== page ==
Art & Inquiry at the Exploratorium
Nancy Rodgers © Exploratorium
Physicist and educator Frank Oppenheimer founded the Exploratorium in 1969 as a museum of art, science, and human perception. A hybrid between a laboratory and a public museum, the Exploratorium’s roots lie in an interdisciplinary approach to understanding the world. At its inception the Exploratorium modeled a new form of public learning environment. Today it is considered to be one of the first postwar science museums.
The Exploratorium’s doors first opened with Cybernetic Serendipity, the seminal exhibition of art, science, and technology curated by Jasia Reichardt for the Institute of Contemporary Art in London. By the early 70’s the Exploratorium had established the reputation as fertile experimentation ground for a burgeoning counter-cultural art scene. Interesting to note: Sun Painting, the Exploratorium’s first Artist-in-Residence project by Bob Miller was funded by the NEA through the encouragement of former NEA Director of the Visual Arts Program, Brian O’Doherty (artist and author of the book Inside The White Cube: The Ideology of the Gallery Space). Since the beginning artists have played a vital role in shaping the Exploratorium’s exhibit development process, museum methodologies, and public experiences - in a distinctly different context than a white cube.
Currently the Exploratorium is preparing for a move to two piers on San Francisco’s downtown waterfront in Spring 2013. The move has compelled us to re-examine our history in the arts and to study the contemporary landscape in order to inspire new directions forward. As part of this process we recently organized the conference Art as a Way of Knowing to better understand the role of aesthetic inquiry in public interdisciplinary learning environments. In organizing Art as a Way of Knowing we wanted to avoid the usual discussion about the commonalities and differences between art & science culture. Instead we wanted to focus on art as a way of knowing and method of inquiry towards the understanding of the natural and social world. The conference with sponsorship from the National Science Foundation brought together a rich mix of artists, scientists, educators and museum curators to examine historical precedents; to explore the nature of learning through the arts; and to study compelling contemporary models for the arts in interdisciplinary contexts.
The process of organizing the conference has helped us to refine our vision for the arts at the Exploratorium and to renew our conviction as advocates for the importance of art as a form of inquiry. Inquiry, the learning approach espoused by John Dewey animated Oppenheimer’s vision for the Exploratorium its underlying learning philosophy. Historically, this approach has centered around the processes involved in scientific inquiry, but how does art constitute a serious form of research and practice into that natural world, that leads to new insights - not only for professional artists, but for six-year-olds as well?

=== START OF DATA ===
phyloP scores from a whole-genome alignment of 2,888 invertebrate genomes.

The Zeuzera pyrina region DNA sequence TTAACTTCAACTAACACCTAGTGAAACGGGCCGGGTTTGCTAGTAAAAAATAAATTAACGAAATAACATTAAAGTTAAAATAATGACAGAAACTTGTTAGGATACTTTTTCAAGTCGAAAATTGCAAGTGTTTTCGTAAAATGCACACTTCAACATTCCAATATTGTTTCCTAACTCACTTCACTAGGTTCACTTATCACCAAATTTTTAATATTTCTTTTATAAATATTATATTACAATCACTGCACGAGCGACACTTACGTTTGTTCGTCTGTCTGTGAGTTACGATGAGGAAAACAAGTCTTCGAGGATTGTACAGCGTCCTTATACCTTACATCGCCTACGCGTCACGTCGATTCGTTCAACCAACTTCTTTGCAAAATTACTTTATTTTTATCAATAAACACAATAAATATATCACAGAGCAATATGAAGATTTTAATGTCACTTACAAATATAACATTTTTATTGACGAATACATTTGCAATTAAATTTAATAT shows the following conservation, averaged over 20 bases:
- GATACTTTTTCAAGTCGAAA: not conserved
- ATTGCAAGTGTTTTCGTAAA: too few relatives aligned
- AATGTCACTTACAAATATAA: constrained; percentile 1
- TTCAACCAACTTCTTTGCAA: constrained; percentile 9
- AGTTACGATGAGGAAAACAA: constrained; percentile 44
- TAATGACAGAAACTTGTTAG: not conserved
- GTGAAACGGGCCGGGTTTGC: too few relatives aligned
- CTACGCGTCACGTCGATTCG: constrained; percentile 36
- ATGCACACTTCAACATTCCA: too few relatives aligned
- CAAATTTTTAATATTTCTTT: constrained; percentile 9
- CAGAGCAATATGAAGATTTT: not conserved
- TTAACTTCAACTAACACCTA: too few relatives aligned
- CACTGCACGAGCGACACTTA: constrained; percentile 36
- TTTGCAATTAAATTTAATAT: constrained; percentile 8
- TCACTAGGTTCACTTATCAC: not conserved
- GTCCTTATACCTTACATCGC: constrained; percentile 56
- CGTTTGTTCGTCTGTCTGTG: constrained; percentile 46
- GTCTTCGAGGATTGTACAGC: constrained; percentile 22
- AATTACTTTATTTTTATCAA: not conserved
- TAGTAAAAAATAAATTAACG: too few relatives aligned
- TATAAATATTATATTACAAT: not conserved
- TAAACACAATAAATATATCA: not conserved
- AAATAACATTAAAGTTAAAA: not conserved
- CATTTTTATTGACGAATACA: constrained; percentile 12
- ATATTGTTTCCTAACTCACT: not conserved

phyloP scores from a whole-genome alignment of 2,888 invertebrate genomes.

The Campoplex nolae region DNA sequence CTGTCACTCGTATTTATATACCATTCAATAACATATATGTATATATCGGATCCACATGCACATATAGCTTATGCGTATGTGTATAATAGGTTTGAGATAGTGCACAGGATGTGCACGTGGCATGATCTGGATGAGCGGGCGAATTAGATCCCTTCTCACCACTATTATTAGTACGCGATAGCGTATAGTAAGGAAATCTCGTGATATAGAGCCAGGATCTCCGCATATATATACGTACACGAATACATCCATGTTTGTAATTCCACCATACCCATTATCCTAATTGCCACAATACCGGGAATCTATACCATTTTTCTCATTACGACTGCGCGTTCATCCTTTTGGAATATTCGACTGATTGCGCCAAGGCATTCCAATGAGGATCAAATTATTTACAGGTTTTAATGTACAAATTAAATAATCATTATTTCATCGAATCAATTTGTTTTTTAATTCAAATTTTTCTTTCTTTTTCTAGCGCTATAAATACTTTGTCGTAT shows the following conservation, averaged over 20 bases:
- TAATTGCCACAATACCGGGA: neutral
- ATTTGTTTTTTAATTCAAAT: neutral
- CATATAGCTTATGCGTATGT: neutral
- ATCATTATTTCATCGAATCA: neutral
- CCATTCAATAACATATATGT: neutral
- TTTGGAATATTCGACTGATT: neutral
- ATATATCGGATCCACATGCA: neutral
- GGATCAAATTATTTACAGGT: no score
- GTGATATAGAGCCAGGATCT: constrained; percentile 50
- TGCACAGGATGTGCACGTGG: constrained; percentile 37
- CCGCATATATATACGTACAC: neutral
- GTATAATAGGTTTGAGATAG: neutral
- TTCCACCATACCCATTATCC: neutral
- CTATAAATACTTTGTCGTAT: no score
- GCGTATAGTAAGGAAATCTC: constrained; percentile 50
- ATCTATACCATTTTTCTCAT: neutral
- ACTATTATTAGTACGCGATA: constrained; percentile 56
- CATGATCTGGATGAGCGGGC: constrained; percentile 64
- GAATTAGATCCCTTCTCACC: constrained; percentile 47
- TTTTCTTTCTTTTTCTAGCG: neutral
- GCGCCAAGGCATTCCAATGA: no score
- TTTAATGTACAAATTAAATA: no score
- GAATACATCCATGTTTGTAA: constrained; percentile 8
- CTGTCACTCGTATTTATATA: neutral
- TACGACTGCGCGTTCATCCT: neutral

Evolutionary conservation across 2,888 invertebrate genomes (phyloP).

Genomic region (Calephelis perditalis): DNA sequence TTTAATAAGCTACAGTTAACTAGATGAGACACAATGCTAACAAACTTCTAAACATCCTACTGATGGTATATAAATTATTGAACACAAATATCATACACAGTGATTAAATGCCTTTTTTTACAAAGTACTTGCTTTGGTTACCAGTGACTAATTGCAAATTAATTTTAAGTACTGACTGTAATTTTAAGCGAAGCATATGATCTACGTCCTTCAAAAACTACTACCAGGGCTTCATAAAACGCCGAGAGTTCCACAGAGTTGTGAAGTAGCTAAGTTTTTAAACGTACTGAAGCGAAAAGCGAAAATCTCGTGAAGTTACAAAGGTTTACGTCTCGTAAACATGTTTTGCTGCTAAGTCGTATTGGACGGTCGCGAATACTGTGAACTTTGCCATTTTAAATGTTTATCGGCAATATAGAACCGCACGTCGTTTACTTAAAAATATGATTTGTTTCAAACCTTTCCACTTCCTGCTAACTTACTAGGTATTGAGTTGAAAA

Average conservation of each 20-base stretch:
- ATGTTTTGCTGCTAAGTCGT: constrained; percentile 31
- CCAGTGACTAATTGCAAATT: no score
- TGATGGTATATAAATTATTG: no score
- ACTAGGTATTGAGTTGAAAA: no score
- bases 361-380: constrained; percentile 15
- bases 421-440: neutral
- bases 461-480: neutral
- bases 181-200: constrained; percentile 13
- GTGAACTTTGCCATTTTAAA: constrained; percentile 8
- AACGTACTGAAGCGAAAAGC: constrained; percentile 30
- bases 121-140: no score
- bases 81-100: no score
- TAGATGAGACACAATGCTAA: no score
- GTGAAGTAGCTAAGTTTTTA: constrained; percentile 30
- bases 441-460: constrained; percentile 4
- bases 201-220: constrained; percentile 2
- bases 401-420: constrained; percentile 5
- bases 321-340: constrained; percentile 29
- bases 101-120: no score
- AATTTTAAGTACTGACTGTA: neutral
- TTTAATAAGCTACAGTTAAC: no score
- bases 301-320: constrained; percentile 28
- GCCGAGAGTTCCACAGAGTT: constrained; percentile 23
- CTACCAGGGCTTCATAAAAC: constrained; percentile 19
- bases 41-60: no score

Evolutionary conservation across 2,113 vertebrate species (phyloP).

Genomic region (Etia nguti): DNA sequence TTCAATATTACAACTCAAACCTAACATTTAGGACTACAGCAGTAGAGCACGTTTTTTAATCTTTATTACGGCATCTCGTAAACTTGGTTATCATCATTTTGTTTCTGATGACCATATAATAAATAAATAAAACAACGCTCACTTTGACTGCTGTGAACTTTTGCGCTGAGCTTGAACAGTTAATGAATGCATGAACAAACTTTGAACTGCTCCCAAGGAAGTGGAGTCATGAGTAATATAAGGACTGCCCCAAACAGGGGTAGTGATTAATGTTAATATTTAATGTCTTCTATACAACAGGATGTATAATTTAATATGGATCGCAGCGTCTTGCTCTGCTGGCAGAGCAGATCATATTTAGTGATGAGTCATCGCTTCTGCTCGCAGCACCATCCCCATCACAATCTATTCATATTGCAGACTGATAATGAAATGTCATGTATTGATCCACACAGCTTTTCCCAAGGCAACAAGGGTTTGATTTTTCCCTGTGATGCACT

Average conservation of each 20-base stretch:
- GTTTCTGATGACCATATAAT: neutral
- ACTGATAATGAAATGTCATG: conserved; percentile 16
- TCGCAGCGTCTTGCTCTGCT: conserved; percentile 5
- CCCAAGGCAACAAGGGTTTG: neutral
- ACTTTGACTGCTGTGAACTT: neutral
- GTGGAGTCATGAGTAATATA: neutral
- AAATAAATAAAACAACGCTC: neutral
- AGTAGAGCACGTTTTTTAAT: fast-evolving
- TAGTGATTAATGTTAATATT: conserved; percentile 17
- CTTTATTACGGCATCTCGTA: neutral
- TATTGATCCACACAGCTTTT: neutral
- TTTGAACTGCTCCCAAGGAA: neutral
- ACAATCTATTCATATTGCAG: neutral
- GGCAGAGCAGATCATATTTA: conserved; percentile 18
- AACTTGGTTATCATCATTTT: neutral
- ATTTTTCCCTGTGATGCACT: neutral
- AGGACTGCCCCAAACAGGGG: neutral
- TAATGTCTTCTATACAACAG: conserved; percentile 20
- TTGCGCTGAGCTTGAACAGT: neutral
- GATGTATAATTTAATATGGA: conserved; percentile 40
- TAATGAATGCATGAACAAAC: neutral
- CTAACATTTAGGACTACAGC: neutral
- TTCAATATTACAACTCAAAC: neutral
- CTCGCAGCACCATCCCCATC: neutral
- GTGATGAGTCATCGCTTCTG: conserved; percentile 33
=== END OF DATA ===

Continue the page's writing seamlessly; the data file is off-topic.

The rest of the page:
Lawrence Weschler who spoke at the Art as a Way of Knowing conference has written two invaluable books on aesthetic inquiry: Seeing is Forgetting the Name of the Thing One Sees, Over Thirty Years of Conversations with Robert Irwin; and True To Life: Twenty-Five Years of Conversations with David Hockney (both published in 2008 as expanded editions). These books are rare longitudinal studies that describe what it means to passionately and idiosyncratically pursue questions, explore curiosities, make observations, and develop hypotheses over the course of one’s lifetime as an artist. More research and writing is needed to document and effectively advocate for art as an essential aspect of learning.
As part of our move to the Piers we are founding a new forum to further our work in the arts - the Center for Art & Inquiry. The Center will oversee our long-running Artist-in-Residence program, host research fellows, and convene conversations and conferences for the field. We are also launching a new suite of arts programs that will provide great opportunities to present the work of a special breed of artists engaged with science, culture and some of the most compelling questions of our times.
Frank Oppenheimer created the Exploratorium in the wake of World War II after having worked on the Manhattan Project. His ideal was an empowered public. By fostering greater public understanding of science Oppenheimer hoped that the Exploratorium would help people to make more informed decisions towards the betterment of society. Forty-three years later the world has become a more complex place and the need for an informed public only more important. Cross-disciplinary approaches to asking questions are vital as are the contributions of artists for contemporary society.
If you’re interested in learning more about how the NEA can support art/science projects in the future please join our art/science mailing list by emailing us at email@example.com. We would be happy to forward information related to our upcoming Art Works application deadline on August 9th.
In the coming months we will also host a webinar highlighting NEA’s funding opportunities and application process to provide further information on how art/science projects can be supported across all agency disciplines via our existing agency funding programs and mechanisms. We hope you’ll join us for these conversations.